Congress creates conundrum: What's 'sensitive'?

In its rush to straighten out security problems at Energy Department nuclear labs last year, Congress ended up creating more confusion for contractors who work for the agency, according to a recent DOE memo.

Section 3147 of the National Defense Authorization Act for fiscal 2000 included a provision penalizing Energy contractors who violate any rules "relating to the safeguarding or security of restricted data or other classified or sensitive information."

Under the law, DOE contractors can be fined up to $100,000 for releasing such data. But one small hitch was discovered after the new regulations were approved- legally, there is no such thing as "sensitive information."

In effect, Congress created a new classification category.

The department has received a number of inquiries from contractors concerning the implementation of the provision, according to a Jan. 5 memo from DOE general counsel Mary Anne Sullivan. To keep things fair, DOE won't impose any penalties until new regulations are issued that define the term "sensitive information," the memo said.

Steven Aftergood, director of the Project on Government Secrecy at the Federation of American Scientists, said the muddled provision is a "good illustration of the excess zeal that overcame Congress last year" while it tried to improve security at the Energy Department.

"This is sloppy legislating. You don't impose severe penalties for an action without describing that action with some precision," Aftergood said.

Sensitive information may not need to be classified, he said. For example, information about alarm systems at DOE nuclear weapons labs isn't classified, because it needs to be shared with emergency response personnel. But it's also not something you would want to disclose to potential enemies, Aftergood said.

DOE already has a classification for such information regarding nuclear weapons called "unclassified controlled nuclear information." Penalties already exist for disclosure of such information. But the new provisions will likely include different types of information, Aftergood said.

While the term "sensitive information" is used by the Defense Department and appears in the Computer Security Act, it does not appear in the Atomic Energy Act where the new amendment is placed.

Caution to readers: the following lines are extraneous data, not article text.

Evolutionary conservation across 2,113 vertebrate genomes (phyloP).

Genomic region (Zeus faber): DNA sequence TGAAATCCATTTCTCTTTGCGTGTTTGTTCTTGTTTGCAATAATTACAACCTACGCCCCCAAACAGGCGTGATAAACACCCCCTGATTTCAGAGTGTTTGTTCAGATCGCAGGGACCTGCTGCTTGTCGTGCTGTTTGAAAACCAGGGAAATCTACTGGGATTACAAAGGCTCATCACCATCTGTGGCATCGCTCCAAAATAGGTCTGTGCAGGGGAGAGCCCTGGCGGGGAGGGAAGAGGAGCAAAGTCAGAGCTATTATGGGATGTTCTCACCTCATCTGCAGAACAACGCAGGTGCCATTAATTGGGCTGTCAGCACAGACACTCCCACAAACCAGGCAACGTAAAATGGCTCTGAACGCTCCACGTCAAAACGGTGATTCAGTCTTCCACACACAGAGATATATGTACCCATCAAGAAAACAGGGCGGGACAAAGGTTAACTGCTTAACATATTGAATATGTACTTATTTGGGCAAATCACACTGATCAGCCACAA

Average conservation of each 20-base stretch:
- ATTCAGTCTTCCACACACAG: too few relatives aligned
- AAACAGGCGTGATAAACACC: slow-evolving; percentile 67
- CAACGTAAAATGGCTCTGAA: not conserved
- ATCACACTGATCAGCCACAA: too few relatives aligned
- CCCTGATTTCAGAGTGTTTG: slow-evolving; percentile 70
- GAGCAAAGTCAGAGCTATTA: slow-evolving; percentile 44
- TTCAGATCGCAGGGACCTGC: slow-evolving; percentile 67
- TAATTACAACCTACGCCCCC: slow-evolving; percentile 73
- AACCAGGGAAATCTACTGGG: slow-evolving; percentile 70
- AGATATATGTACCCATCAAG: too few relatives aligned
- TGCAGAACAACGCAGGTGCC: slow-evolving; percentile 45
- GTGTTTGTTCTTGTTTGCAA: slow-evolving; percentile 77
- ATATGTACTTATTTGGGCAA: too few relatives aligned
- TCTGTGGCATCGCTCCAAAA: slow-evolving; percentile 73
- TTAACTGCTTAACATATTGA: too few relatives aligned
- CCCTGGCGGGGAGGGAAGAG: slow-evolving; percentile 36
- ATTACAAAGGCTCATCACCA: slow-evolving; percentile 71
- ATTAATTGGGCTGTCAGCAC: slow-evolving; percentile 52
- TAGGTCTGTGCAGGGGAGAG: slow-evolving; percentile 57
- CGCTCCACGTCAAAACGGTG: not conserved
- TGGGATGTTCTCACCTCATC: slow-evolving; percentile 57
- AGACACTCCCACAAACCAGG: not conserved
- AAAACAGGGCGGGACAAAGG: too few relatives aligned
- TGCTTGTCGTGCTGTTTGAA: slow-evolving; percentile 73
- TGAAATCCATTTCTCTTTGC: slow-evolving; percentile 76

Until new regulations are issued that define "sensitive," DOE contractors will likely err on the side of caution, Aftergood said.

"To be on the safe side, the contractors are likely to withhold more, rather than less, information. It becomes a problem in terms of cost-effective security and accountability to the public because information gets withheld indiscriminately," he said.

According to Sullivan's memo, a process is underway to develop regulations regarding the new law.

Stay up-to-date with federal news alerts and analysis — Sign up for GovExec's email newsletters.
Close [ x ] More from GovExec

Thank you for subscribing to newsletters from
We think these reports might interest you:

  • Sponsored by G Suite

    Cross-Agency Teamwork, Anytime and Anywhere

    Dan McCrae, director of IT service delivery division, National Oceanic and Atmospheric Administration (NOAA)

  • Data-Centric Security vs. Database-Level Security

    Database-level encryption had its origins in the 1990s and early 2000s in response to very basic risks which largely revolved around the theft of servers, backup tapes and other physical-layer assets. As noted in Verizon’s 2014, Data Breach Investigations Report (DBIR)1, threats today are far more advanced and dangerous.

  • Federal IT Applications: Assessing Government's Core Drivers

    In order to better understand the current state of external and internal-facing agency workplace applications, Government Business Council (GBC) and Riverbed undertook an in-depth research study of federal employees. Overall, survey findings indicate that federal IT applications still face a gamut of challenges with regard to quality, reliability, and performance management.

  • PIV- I And Multifactor Authentication: The Best Defense for Federal Government Contractors

    This white paper explores NIST SP 800-171 and why compliance is critical to federal government contractors, especially those that work with the Department of Defense, as well as how leveraging PIV-I credentialing with multifactor authentication can be used as a defense against cyberattacks

  • Toward A More Innovative Government

    This research study aims to understand how state and local leaders regard their agency’s innovation efforts and what they are doing to overcome the challenges they face in successfully implementing these efforts.

  • From Volume to Value: UK’s NHS Digital Provides U.S. Healthcare Agencies A Roadmap For Value-Based Payment Models

    The U.S. healthcare industry is rapidly moving away from traditional fee-for-service models and towards value-based purchasing that reimburses physicians for quality of care in place of frequency of care.

  • GBC Flash Poll: Is Your Agency Safe?

    Federal leaders weigh in on the state of information security


When you download a report, your information may be shared with the underwriters of that document.